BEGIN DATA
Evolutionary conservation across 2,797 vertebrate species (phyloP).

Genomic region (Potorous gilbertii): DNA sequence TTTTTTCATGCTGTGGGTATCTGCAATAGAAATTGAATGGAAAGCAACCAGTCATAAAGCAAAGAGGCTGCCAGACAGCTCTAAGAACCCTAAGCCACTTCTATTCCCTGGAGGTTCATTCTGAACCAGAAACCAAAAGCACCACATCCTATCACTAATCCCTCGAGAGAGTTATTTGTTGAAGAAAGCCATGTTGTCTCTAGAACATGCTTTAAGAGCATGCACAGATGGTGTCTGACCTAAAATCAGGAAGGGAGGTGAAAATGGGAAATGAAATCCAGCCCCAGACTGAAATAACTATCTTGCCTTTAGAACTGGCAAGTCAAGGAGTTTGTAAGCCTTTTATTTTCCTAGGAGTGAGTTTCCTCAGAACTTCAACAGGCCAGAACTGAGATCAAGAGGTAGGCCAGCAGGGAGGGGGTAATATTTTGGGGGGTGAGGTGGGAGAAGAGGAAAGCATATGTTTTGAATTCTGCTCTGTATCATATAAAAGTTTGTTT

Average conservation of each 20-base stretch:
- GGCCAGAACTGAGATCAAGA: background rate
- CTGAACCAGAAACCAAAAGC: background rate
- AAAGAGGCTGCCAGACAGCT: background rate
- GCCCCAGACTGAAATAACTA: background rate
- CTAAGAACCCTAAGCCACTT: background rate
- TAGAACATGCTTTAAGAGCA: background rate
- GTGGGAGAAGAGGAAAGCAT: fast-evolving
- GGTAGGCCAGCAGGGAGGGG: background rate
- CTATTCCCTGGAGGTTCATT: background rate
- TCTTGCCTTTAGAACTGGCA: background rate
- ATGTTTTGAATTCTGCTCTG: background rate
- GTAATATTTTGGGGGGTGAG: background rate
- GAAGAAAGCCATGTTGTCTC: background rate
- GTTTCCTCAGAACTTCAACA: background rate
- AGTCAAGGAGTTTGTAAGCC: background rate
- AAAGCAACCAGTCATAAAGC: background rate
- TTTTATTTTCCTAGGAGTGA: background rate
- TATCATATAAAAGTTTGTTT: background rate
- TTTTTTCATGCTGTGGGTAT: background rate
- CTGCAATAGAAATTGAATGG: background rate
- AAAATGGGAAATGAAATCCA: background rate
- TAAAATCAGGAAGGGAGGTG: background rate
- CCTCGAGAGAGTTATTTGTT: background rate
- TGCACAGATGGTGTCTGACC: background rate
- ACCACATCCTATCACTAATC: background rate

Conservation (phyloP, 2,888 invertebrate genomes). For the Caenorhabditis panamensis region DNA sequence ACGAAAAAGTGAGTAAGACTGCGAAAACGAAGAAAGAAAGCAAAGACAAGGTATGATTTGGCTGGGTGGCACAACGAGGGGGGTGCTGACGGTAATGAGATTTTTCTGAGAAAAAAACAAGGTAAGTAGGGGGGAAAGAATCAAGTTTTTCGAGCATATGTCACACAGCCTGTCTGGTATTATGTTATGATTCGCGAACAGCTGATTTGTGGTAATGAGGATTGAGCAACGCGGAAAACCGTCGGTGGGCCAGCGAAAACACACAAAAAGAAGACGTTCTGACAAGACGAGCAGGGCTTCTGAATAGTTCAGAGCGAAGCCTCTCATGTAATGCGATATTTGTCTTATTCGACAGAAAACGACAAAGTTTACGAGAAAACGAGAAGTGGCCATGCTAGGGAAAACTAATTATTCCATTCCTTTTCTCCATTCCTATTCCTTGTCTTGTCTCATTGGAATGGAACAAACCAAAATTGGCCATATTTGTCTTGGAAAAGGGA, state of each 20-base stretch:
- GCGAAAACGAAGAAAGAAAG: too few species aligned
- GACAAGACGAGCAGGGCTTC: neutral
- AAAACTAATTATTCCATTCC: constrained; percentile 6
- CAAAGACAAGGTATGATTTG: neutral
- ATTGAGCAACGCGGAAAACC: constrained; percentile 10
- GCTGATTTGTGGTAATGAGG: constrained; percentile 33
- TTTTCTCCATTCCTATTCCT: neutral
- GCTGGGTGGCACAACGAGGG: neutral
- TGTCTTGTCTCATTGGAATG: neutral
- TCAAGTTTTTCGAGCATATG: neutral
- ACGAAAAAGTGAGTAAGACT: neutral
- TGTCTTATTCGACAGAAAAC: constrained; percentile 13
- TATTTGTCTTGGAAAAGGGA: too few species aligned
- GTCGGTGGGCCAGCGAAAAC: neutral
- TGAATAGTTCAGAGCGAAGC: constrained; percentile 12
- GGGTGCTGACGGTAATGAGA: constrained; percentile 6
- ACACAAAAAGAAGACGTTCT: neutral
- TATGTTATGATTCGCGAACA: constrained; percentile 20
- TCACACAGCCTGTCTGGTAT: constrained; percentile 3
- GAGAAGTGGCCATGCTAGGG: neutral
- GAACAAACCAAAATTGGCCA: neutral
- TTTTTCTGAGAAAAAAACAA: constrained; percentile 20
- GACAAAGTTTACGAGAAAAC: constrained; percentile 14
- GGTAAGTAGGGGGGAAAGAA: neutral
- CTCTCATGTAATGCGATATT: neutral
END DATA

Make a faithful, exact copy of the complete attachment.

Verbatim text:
Evolutionary conservation across 2,797 vertebrate species (phyloP).

Genomic region (Potorous gilbertii): DNA sequence TTTTTTCATGCTGTGGGTATCTGCAATAGAAATTGAATGGAAAGCAACCAGTCATAAAGCAAAGAGGCTGCCAGACAGCTCTAAGAACCCTAAGCCACTTCTATTCCCTGGAGGTTCATTCTGAACCAGAAACCAAAAGCACCACATCCTATCACTAATCCCTCGAGAGAGTTATTTGTTGAAGAAAGCCATGTTGTCTCTAGAACATGCTTTAAGAGCATGCACAGATGGTGTCTGACCTAAAATCAGGAAGGGAGGTGAAAATGGGAAATGAAATCCAGCCCCAGACTGAAATAACTATCTTGCCTTTAGAACTGGCAAGTCAAGGAGTTTGTAAGCCTTTTATTTTCCTAGGAGTGAGTTTCCTCAGAACTTCAACAGGCCAGAACTGAGATCAAGAGGTAGGCCAGCAGGGAGGGGGTAATATTTTGGGGGGTGAGGTGGGAGAAGAGGAAAGCATATGTTTTGAATTCTGCTCTGTATCATATAAAAGTTTGTTT

Average conservation of each 20-base stretch:
- GGCCAGAACTGAGATCAAGA: background rate
- CTGAACCAGAAACCAAAAGC: background rate
- AAAGAGGCTGCCAGACAGCT: background rate
- GCCCCAGACTGAAATAACTA: background rate
- CTAAGAACCCTAAGCCACTT: background rate
- TAGAACATGCTTTAAGAGCA: background rate
- GTGGGAGAAGAGGAAAGCAT: fast-evolving
- GGTAGGCCAGCAGGGAGGGG: background rate
- CTATTCCCTGGAGGTTCATT: background rate
- TCTTGCCTTTAGAACTGGCA: background rate
- ATGTTTTGAATTCTGCTCTG: background rate
- GTAATATTTTGGGGGGTGAG: background rate
- GAAGAAAGCCATGTTGTCTC: background rate
- GTTTCCTCAGAACTTCAACA: background rate
- AGTCAAGGAGTTTGTAAGCC: background rate
- AAAGCAACCAGTCATAAAGC: background rate
- TTTTATTTTCCTAGGAGTGA: background rate
- TATCATATAAAAGTTTGTTT: background rate
- TTTTTTCATGCTGTGGGTAT: background rate
- CTGCAATAGAAATTGAATGG: background rate
- AAAATGGGAAATGAAATCCA: background rate
- TAAAATCAGGAAGGGAGGTG: background rate
- CCTCGAGAGAGTTATTTGTT: background rate
- TGCACAGATGGTGTCTGACC: background rate
- ACCACATCCTATCACTAATC: background rate

Conservation (phyloP, 2,888 invertebrate genomes). For the Caenorhabditis panamensis region DNA sequence ACGAAAAAGTGAGTAAGACTGCGAAAACGAAGAAAGAAAGCAAAGACAAGGTATGATTTGGCTGGGTGGCACAACGAGGGGGGTGCTGACGGTAATGAGATTTTTCTGAGAAAAAAACAAGGTAAGTAGGGGGGAAAGAATCAAGTTTTTCGAGCATATGTCACACAGCCTGTCTGGTATTATGTTATGATTCGCGAACAGCTGATTTGTGGTAATGAGGATTGAGCAACGCGGAAAACCGTCGGTGGGCCAGCGAAAACACACAAAAAGAAGACGTTCTGACAAGACGAGCAGGGCTTCTGAATAGTTCAGAGCGAAGCCTCTCATGTAATGCGATATTTGTCTTATTCGACAGAAAACGACAAAGTTTACGAGAAAACGAGAAGTGGCCATGCTAGGGAAAACTAATTATTCCATTCCTTTTCTCCATTCCTATTCCTTGTCTTGTCTCATTGGAATGGAACAAACCAAAATTGGCCATATTTGTCTTGGAAAAGGGA, state of each 20-base stretch:
- GCGAAAACGAAGAAAGAAAG: too few species aligned
- GACAAGACGAGCAGGGCTTC: neutral
- AAAACTAATTATTCCATTCC: constrained; percentile 6
- CAAAGACAAGGTATGATTTG: neutral
- ATTGAGCAACGCGGAAAACC: constrained; percentile 10
- GCTGATTTGTGGTAATGAGG: constrained; percentile 33
- TTTTCTCCATTCCTATTCCT: neutral
- GCTGGGTGGCACAACGAGGG: neutral
- TGTCTTGTCTCATTGGAATG: neutral
- TCAAGTTTTTCGAGCATATG: neutral
- ACGAAAAAGTGAGTAAGACT: neutral
- TGTCTTATTCGACAGAAAAC: constrained; percentile 13
- TATTTGTCTTGGAAAAGGGA: too few species aligned
- GTCGGTGGGCCAGCGAAAAC: neutral
- TGAATAGTTCAGAGCGAAGC: constrained; percentile 12
- GGGTGCTGACGGTAATGAGA: constrained; percentile 6
- ACACAAAAAGAAGACGTTCT: neutral
- TATGTTATGATTCGCGAACA: constrained; percentile 20
- TCACACAGCCTGTCTGGTAT: constrained; percentile 3
- GAGAAGTGGCCATGCTAGGG: neutral
- GAACAAACCAAAATTGGCCA: neutral
- TTTTTCTGAGAAAAAAACAA: constrained; percentile 20
- GACAAAGTTTACGAGAAAAC: constrained; percentile 14
- GGTAAGTAGGGGGGAAAGAA: neutral
- CTCTCATGTAATGCGATATT: neutral